Riding Different Bicycle Cultures

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A cloud of brown dust circles around the crowded streets in Indonesia. Cobbled, flat streets smoothly travel through picturesque towns in the Netherlands. In Southampton, traffic lights stop the wobbly roads running towards University. Different traffic scenarios, but bikes are used in all of them. The Wessex Scene compares different international bicycle cultures.

Created after the car invention, bicycles today outnumber cars by two. The bicycle is in many cities one of the main devices for transportation. It is, undisputed, popular, yet its frequency and style of usage differ from city to city.

Take, for example, Copenhagen. As a flat and spacious city, over 55 percent of the city centre population bike every day. According to Copenhagenize.com, that is equivalent to 500,000 Copenhageners. To celebrate Copenhagen’s love for bicycles, the short film WE LOVE BIKES, portraying a man hugging people on bikes, was produced this year. Is the bicycle addiction an accepted medical condition?

27 percent of Amsterdam bikers admit that they flirt while cycling.

It seems impossible, but Amsterdam surpasses Copenhagen in bicycle love. Known as the Bike Capital of the World, when asked, 27 percent of Amsterdam bikers admit that they flirt while cycling. Virgin Vacations reveals that 40 percent of transportation in Amsterdam involves bicycles. The Amsterdam Ramp Park at the Centraal Station can hold over 7,000 bicycles, allowing travellers to switch to trains.

The bicycle culture in Asia is somewhat different. Still a mean of transport, the bicycle comes in different shapes to protect travellers from the heat. The cycle rickshaw is a good example. Similar to the tourist bicycles in London, these bikes have a roof, protecting the cyclist from sunburns and overheat. They can also transport several people at the same time. Asian traffic is another difference that should not be forgotten. Hong Kong, Kuala Lumpur and Bangkok are, in comparison to Western European traffic, drowning in chaos. It might be a good idea to think through the big questions of life and death before turning your bicycle onto the road.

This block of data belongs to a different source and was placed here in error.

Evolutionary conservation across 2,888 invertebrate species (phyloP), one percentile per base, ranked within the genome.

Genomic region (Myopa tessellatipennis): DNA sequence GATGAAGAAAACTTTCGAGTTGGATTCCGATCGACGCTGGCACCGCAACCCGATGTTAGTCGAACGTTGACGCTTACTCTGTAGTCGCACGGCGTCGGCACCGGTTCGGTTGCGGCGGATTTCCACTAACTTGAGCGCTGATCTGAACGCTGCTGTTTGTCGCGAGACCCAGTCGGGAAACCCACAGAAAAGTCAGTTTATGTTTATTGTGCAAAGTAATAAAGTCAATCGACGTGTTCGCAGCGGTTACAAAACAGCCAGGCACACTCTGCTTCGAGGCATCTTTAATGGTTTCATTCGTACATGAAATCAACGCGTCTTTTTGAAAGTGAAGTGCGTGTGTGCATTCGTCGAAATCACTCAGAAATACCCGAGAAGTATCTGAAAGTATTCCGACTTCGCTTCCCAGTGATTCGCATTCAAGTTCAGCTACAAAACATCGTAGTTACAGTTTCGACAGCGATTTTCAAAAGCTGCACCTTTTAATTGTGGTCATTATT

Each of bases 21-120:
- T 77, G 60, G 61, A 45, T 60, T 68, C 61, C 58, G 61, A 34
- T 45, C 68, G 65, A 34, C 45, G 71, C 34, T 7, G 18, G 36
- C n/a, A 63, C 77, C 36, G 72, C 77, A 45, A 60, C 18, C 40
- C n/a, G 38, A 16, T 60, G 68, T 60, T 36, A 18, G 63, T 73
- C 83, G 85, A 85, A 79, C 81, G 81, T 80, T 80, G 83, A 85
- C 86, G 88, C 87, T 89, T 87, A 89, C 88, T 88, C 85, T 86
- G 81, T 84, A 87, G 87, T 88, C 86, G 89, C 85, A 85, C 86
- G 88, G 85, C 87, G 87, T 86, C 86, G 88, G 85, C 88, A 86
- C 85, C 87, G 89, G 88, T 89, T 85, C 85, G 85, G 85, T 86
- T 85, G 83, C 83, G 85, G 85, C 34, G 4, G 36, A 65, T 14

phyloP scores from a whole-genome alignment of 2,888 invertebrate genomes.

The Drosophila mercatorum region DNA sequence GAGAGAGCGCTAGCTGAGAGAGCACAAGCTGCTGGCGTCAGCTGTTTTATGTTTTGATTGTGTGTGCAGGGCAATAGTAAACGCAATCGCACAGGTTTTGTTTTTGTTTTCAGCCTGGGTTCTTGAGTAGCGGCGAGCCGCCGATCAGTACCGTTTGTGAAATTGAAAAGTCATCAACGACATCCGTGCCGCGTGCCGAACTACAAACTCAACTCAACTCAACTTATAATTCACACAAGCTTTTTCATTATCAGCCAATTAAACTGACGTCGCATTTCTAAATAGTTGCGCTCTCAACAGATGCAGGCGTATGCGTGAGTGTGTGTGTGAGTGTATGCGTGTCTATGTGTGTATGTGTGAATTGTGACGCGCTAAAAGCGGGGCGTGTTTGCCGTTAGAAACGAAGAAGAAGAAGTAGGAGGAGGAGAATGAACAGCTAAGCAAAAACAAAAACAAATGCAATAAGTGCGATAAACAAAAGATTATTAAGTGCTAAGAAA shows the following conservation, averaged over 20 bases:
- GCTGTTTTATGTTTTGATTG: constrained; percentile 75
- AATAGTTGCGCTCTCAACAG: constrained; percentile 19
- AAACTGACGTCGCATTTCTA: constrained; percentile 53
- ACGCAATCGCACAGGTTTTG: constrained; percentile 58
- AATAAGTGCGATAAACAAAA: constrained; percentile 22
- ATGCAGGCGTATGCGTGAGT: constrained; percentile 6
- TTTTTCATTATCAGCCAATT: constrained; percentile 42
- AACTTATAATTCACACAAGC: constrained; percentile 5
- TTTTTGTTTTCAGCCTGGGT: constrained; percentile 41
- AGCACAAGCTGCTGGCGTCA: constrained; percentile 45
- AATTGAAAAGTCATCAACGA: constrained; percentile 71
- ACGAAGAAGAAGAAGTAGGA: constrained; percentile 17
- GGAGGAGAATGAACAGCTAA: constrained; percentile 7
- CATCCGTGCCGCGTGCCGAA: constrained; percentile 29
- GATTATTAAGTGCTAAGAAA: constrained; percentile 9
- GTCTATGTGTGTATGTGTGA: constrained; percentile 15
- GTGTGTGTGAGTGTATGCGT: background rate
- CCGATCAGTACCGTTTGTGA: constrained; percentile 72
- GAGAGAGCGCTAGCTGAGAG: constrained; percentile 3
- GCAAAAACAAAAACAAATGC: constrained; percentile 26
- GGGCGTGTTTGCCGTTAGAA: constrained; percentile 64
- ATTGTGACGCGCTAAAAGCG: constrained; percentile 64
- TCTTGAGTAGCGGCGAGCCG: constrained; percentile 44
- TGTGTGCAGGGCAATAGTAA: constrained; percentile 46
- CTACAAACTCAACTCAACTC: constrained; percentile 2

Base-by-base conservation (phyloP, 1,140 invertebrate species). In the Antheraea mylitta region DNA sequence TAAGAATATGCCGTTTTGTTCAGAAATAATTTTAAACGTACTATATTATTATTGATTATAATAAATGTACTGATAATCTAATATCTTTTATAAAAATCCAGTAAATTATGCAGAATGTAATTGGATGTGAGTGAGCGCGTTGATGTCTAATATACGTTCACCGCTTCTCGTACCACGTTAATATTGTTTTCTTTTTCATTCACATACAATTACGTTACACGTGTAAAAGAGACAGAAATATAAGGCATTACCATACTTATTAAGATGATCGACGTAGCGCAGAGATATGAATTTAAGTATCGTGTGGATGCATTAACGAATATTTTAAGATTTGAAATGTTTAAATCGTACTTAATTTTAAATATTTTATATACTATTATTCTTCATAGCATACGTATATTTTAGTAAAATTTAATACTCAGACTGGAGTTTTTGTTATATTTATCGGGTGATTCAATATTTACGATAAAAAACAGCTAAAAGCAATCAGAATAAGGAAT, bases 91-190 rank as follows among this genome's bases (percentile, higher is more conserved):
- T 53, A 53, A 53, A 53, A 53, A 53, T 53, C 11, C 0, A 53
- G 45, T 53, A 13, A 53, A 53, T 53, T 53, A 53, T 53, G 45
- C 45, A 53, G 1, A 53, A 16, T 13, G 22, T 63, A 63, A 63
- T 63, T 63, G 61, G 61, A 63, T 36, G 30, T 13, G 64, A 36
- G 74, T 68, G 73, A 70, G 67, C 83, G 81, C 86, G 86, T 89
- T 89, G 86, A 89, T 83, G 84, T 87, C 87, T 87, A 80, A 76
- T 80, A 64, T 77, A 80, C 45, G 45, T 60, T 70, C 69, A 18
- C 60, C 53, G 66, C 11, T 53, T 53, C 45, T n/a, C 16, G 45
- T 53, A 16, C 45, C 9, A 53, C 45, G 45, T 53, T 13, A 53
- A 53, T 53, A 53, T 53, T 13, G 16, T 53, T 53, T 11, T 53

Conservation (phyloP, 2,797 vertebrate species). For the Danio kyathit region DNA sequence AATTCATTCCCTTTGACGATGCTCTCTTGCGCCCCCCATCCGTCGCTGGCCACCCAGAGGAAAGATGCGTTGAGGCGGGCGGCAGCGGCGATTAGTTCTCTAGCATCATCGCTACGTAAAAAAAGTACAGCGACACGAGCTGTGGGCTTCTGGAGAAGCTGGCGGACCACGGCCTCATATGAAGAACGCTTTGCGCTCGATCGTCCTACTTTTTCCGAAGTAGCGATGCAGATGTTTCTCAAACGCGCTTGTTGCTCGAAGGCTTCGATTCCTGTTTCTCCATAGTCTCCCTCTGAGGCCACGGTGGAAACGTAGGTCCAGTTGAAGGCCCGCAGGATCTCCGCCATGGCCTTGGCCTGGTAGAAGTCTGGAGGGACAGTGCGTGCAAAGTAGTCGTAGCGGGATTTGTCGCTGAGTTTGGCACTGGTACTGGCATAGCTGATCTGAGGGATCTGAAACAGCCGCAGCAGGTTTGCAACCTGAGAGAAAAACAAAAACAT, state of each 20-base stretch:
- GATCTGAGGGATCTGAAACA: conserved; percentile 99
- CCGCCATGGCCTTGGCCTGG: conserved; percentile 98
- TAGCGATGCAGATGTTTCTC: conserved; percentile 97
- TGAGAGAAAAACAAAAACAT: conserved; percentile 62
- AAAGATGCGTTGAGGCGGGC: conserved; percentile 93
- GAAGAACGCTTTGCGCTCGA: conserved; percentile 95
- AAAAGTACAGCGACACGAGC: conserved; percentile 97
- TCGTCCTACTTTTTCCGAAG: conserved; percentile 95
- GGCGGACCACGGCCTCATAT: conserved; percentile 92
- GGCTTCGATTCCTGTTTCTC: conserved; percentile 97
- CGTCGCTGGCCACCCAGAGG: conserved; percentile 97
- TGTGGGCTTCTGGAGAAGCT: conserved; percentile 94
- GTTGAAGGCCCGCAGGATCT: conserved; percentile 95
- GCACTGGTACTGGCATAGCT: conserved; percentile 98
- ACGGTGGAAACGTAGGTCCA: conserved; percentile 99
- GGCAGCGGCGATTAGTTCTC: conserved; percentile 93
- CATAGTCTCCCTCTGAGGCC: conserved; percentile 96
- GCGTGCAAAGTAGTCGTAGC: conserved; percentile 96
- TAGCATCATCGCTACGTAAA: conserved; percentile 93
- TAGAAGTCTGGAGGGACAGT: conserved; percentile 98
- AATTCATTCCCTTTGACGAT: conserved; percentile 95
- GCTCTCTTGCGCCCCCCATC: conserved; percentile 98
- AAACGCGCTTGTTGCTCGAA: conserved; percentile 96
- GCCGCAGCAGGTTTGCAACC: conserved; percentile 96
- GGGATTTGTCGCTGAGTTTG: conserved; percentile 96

Turning back home to England, the cycling culture has had a recent upswing.

The 10th of June saw the World Naked Bike Ride, with 143 cyclists, biking down the streets, revealing not only their love for cycling but also their private parts.

There are stations with bicycles dotted around London, enabling a stressed Londoner, or a keen tourist, to hire a bike for cheap money.Southampton has also encouraged her population to cycle. The 10th of June saw the World Naked Bike Ride, with 143 cyclists, biking down the streets, revealing not only their love for cycling but also their private parts. The Southampton City Council furthermore emphasises the benefits from cycling, mention among other things the factors of health, pollution reduction and stress relief.

The bicycle culture is a whole new world to step into. Economy, fitness and time saving are good causes for buying the new family member, but we students know the real deal; instead of relying on public infrastructure, when we cycle, we have our destiny in our own hands. Cycling is spelt freedom. With a capital F.

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